I cannot call you “Father,” “And be ye not called masters,”
Because I’m C. of E., The text announces too;
With such un-English customs So, do not call me “Mister,”
I strongly disagree. Which also is taboo.
I can’t forget a precept Such narrow exegesis
That I was taught from birth: Will, one day, drive you mad;
“Call nobody your father,” If “Father” is forbidden,
The Bible says, “on earth.” What do you call your Dad?
That is from a longer poem titled “No Father” by S.J. Forrest. While some Missouri Synod pastors are addressed as “father,” most of us are not except by Catholics fooled by a collar. However, during the difficult days of Lent, I think it helpful to remember that after all is said and done, I am a father.
I don’t know how it is at your house, but my young kids thanked me for every meal I put on the table. They’d say, “Thanks Dad for buying the food.” And when I came home for supper, which like most of you was during the middle of my day because I was going back to church after supper, my kids always asked how my day was. They never rushed to show me some building they made or picture they’d drawn. They didn’t ask me to play basketball or football because they knew how tired I was. And because they knew how busy I was during Lent, they didn’t bother me on my day off. No, it was, “Whatever you want to do Dad; go ahead and do it. Never mind about us.”
That’s how it is for you too, isn’t it? In a pig’s eye! My young kids never thanked me for putting food on the table. (They were on the verge of doing so when I foolishly let them try steak. I had convinced them up till then that scientific studies had proven steak harmful for children under the age of 18.) And when I came home for supper in the middle of my day, I was bombarded with whatever was important to them that day and with more offers to play sports than any free agent. And as far as my day off went, in the words of one of my children (perhaps all), “What are you going to do with me today?”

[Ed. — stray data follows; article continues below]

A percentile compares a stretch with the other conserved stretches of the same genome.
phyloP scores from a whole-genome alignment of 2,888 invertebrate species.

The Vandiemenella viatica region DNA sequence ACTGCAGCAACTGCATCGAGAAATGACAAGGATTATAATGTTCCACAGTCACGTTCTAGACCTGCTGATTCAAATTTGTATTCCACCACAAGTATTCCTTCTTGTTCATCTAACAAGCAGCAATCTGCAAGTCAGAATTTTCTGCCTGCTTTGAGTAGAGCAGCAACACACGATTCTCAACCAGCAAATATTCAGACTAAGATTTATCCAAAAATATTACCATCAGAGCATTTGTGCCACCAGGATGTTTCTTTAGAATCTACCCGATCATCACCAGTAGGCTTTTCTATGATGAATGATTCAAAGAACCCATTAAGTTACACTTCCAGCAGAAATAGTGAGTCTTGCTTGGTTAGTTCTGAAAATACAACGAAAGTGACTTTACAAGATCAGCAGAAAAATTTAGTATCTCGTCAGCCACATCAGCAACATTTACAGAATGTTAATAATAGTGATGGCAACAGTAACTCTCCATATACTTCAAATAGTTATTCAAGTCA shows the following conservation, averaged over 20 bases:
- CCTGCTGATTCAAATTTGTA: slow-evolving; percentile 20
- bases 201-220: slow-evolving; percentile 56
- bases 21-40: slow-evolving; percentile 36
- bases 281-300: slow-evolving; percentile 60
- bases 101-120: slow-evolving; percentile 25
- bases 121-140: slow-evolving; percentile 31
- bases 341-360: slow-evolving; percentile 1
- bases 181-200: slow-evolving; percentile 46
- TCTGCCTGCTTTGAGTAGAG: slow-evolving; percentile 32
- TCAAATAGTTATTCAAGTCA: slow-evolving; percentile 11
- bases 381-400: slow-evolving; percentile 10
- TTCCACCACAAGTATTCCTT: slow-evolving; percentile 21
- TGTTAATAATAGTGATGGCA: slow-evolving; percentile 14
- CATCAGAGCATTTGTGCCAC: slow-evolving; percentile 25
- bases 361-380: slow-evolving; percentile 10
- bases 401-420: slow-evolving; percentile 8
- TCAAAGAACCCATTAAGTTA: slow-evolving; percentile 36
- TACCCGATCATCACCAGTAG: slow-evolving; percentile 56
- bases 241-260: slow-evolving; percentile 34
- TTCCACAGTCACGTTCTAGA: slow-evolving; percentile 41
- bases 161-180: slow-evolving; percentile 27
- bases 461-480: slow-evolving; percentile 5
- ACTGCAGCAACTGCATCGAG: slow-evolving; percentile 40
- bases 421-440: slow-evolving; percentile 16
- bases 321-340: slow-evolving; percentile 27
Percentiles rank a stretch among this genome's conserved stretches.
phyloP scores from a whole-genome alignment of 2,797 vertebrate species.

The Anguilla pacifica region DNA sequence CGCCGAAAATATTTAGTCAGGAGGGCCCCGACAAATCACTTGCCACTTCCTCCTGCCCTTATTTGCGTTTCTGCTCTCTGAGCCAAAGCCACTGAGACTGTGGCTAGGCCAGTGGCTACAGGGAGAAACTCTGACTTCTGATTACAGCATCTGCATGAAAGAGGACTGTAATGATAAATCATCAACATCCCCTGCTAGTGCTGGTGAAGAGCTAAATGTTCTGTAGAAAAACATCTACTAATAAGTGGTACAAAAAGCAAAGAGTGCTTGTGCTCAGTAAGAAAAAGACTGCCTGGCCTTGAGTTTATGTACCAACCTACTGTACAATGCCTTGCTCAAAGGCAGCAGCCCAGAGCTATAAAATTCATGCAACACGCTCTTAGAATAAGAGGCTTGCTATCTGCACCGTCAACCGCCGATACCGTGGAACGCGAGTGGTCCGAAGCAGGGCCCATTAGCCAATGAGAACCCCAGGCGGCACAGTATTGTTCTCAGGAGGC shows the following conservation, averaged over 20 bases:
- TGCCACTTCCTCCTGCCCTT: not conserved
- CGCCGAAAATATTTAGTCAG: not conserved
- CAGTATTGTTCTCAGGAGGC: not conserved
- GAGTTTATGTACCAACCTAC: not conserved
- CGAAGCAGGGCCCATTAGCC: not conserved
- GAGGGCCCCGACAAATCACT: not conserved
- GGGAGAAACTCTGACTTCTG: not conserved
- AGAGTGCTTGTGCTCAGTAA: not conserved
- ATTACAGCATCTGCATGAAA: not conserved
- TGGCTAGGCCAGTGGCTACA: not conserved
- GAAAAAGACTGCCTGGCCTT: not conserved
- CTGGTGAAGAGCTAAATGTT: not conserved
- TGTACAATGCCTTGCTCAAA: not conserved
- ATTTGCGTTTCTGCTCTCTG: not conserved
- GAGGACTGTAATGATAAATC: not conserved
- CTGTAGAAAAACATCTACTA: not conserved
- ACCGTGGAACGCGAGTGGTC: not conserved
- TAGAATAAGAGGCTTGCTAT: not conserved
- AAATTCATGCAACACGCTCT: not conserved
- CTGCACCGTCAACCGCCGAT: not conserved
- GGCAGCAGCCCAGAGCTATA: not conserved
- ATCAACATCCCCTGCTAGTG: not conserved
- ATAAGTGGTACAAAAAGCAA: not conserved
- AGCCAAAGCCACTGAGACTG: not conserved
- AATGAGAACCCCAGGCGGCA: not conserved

The point is, just like you, I expected my kids to be kids (and in fact now miss that they aren’t any longer.) I didn’t expect them to understand what I did, know what I know, look out for me the way I looked out for them, or thank me for everything I did for them. So why do I expect my children in the heavenly Father to? Why do I expect them to come out of church, fall down on their knees, and thank me for feeding them again with Word and Sacrament? Why do I think my children in the Lord should have my feelings, needs, and hurts first in their hearts when even my own kids didn’t? Why do I think another Father’s kids should be concerned that my day off is not violated when my own weren’t? I’m a father. It’s part of being a father to be used, taken for granted, and have your feelings hurt.
Don’t misunderstand. I’m not saying there is no sin involved on the part of the children of the heavenly Father. There is even as there is sin involved in how our own flesh and blood kids relate to us. But you don’t ask a kid to repent of being a kid. You pray, you teach, you work to raise him or her up in the Lord. However, in some sense, a kid is always going to be a kid in relation to his or her father. I was reminded of this when I went back home a 12 years ago. Whether we talked, walked, drove, or worked. My dad was the father and I was the kid. He gave to me and I took…but I had grown to the point where I said thank you. Well some of the time anyway.
I can’t ask my children in Christ to repent of being kids, so I repent of being a fed-up father. I confess that I’ve been expecting the leopard to change his spots, a summer fig to have figs in Lent, a child not to be a child. I confess to being a poor miserable father and take great comfort that I have a Father in Christ who never tires of me forgetting to thank Him, burdening Him with My needs, and whining about my life. More than that, I rejoice that I have a Father through Baptism who constantly mistakes me for His Favorite Son – you know the One with whom He is well pleased.